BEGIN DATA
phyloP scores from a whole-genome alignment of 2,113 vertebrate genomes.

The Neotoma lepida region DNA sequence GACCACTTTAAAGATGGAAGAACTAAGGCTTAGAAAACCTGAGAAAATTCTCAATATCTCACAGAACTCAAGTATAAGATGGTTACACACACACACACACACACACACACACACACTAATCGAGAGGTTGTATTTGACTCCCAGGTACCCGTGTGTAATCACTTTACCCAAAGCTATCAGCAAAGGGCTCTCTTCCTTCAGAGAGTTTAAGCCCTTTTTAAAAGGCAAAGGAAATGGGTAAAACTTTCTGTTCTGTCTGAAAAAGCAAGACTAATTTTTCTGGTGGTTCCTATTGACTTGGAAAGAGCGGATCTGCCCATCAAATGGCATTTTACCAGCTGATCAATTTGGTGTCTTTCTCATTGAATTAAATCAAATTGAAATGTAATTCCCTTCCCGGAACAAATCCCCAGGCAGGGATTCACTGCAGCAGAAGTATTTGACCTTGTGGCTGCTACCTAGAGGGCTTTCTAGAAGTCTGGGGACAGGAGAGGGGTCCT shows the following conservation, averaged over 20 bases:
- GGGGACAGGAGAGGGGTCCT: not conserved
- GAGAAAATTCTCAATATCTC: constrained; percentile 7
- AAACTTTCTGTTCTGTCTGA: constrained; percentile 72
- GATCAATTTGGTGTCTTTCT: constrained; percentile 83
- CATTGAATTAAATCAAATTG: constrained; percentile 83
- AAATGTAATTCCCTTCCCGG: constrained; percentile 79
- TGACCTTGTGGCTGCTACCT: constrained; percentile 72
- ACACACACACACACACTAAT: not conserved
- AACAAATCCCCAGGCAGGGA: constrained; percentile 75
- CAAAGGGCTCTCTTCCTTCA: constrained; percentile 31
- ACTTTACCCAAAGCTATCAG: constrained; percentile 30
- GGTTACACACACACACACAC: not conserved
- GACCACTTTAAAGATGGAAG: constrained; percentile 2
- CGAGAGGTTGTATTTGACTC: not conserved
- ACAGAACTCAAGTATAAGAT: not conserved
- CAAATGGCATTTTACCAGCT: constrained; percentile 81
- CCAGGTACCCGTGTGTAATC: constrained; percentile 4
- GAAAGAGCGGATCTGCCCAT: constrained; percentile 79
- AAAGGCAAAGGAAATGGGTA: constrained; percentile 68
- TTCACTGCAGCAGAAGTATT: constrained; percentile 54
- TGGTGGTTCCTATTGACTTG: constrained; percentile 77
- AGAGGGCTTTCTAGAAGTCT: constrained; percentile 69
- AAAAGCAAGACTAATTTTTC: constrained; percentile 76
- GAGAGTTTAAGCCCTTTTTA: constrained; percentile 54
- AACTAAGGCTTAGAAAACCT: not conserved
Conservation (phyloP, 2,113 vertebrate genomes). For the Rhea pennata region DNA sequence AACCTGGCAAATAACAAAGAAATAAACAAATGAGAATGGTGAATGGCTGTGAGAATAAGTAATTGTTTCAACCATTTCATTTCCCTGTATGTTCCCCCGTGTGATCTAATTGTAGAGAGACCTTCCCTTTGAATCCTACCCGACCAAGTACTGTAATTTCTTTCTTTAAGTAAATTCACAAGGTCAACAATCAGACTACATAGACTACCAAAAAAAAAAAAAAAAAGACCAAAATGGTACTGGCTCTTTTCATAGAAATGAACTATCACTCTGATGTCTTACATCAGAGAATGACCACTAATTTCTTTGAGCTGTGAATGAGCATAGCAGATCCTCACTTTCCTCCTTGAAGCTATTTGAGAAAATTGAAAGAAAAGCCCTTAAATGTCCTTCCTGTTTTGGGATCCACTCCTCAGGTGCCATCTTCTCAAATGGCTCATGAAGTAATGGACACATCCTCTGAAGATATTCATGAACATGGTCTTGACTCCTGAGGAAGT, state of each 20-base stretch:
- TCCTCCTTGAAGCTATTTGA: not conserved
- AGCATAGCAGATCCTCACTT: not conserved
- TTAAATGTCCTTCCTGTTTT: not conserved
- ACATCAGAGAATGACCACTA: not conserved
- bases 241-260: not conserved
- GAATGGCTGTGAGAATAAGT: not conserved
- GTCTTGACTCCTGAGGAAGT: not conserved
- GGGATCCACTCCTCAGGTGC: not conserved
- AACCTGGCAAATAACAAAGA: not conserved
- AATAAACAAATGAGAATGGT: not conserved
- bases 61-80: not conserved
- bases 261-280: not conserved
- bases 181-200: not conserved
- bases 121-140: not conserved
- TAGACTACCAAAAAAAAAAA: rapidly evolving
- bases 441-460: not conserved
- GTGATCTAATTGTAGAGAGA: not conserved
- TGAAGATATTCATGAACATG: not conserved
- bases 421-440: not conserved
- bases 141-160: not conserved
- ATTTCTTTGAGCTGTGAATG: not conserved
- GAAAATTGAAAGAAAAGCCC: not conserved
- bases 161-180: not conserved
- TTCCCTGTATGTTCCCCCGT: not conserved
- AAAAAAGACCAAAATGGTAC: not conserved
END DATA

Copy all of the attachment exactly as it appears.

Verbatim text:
phyloP scores from a whole-genome alignment of 2,113 vertebrate genomes.

The Neotoma lepida region DNA sequence GACCACTTTAAAGATGGAAGAACTAAGGCTTAGAAAACCTGAGAAAATTCTCAATATCTCACAGAACTCAAGTATAAGATGGTTACACACACACACACACACACACACACACACACTAATCGAGAGGTTGTATTTGACTCCCAGGTACCCGTGTGTAATCACTTTACCCAAAGCTATCAGCAAAGGGCTCTCTTCCTTCAGAGAGTTTAAGCCCTTTTTAAAAGGCAAAGGAAATGGGTAAAACTTTCTGTTCTGTCTGAAAAAGCAAGACTAATTTTTCTGGTGGTTCCTATTGACTTGGAAAGAGCGGATCTGCCCATCAAATGGCATTTTACCAGCTGATCAATTTGGTGTCTTTCTCATTGAATTAAATCAAATTGAAATGTAATTCCCTTCCCGGAACAAATCCCCAGGCAGGGATTCACTGCAGCAGAAGTATTTGACCTTGTGGCTGCTACCTAGAGGGCTTTCTAGAAGTCTGGGGACAGGAGAGGGGTCCT shows the following conservation, averaged over 20 bases:
- GGGGACAGGAGAGGGGTCCT: not conserved
- GAGAAAATTCTCAATATCTC: constrained; percentile 7
- AAACTTTCTGTTCTGTCTGA: constrained; percentile 72
- GATCAATTTGGTGTCTTTCT: constrained; percentile 83
- CATTGAATTAAATCAAATTG: constrained; percentile 83
- AAATGTAATTCCCTTCCCGG: constrained; percentile 79
- TGACCTTGTGGCTGCTACCT: constrained; percentile 72
- ACACACACACACACACTAAT: not conserved
- AACAAATCCCCAGGCAGGGA: constrained; percentile 75
- CAAAGGGCTCTCTTCCTTCA: constrained; percentile 31
- ACTTTACCCAAAGCTATCAG: constrained; percentile 30
- GGTTACACACACACACACAC: not conserved
- GACCACTTTAAAGATGGAAG: constrained; percentile 2
- CGAGAGGTTGTATTTGACTC: not conserved
- ACAGAACTCAAGTATAAGAT: not conserved
- CAAATGGCATTTTACCAGCT: constrained; percentile 81
- CCAGGTACCCGTGTGTAATC: constrained; percentile 4
- GAAAGAGCGGATCTGCCCAT: constrained; percentile 79
- AAAGGCAAAGGAAATGGGTA: constrained; percentile 68
- TTCACTGCAGCAGAAGTATT: constrained; percentile 54
- TGGTGGTTCCTATTGACTTG: constrained; percentile 77
- AGAGGGCTTTCTAGAAGTCT: constrained; percentile 69
- AAAAGCAAGACTAATTTTTC: constrained; percentile 76
- GAGAGTTTAAGCCCTTTTTA: constrained; percentile 54
- AACTAAGGCTTAGAAAACCT: not conserved
Conservation (phyloP, 2,113 vertebrate genomes). For the Rhea pennata region DNA sequence AACCTGGCAAATAACAAAGAAATAAACAAATGAGAATGGTGAATGGCTGTGAGAATAAGTAATTGTTTCAACCATTTCATTTCCCTGTATGTTCCCCCGTGTGATCTAATTGTAGAGAGACCTTCCCTTTGAATCCTACCCGACCAAGTACTGTAATTTCTTTCTTTAAGTAAATTCACAAGGTCAACAATCAGACTACATAGACTACCAAAAAAAAAAAAAAAAAGACCAAAATGGTACTGGCTCTTTTCATAGAAATGAACTATCACTCTGATGTCTTACATCAGAGAATGACCACTAATTTCTTTGAGCTGTGAATGAGCATAGCAGATCCTCACTTTCCTCCTTGAAGCTATTTGAGAAAATTGAAAGAAAAGCCCTTAAATGTCCTTCCTGTTTTGGGATCCACTCCTCAGGTGCCATCTTCTCAAATGGCTCATGAAGTAATGGACACATCCTCTGAAGATATTCATGAACATGGTCTTGACTCCTGAGGAAGT, state of each 20-base stretch:
- TCCTCCTTGAAGCTATTTGA: not conserved
- AGCATAGCAGATCCTCACTT: not conserved
- TTAAATGTCCTTCCTGTTTT: not conserved
- ACATCAGAGAATGACCACTA: not conserved
- bases 241-260: not conserved
- GAATGGCTGTGAGAATAAGT: not conserved
- GTCTTGACTCCTGAGGAAGT: not conserved
- GGGATCCACTCCTCAGGTGC: not conserved
- AACCTGGCAAATAACAAAGA: not conserved
- AATAAACAAATGAGAATGGT: not conserved
- bases 61-80: not conserved
- bases 261-280: not conserved
- bases 181-200: not conserved
- bases 121-140: not conserved
- TAGACTACCAAAAAAAAAAA: rapidly evolving
- bases 441-460: not conserved
- GTGATCTAATTGTAGAGAGA: not conserved
- TGAAGATATTCATGAACATG: not conserved
- bases 421-440: not conserved
- bases 141-160: not conserved
- ATTTCTTTGAGCTGTGAATG: not conserved
- GAAAATTGAAAGAAAAGCCC: not conserved
- bases 161-180: not conserved
- TTCCCTGTATGTTCCCCCGT: not conserved
- AAAAAAGACCAAAATGGTAC: not conserved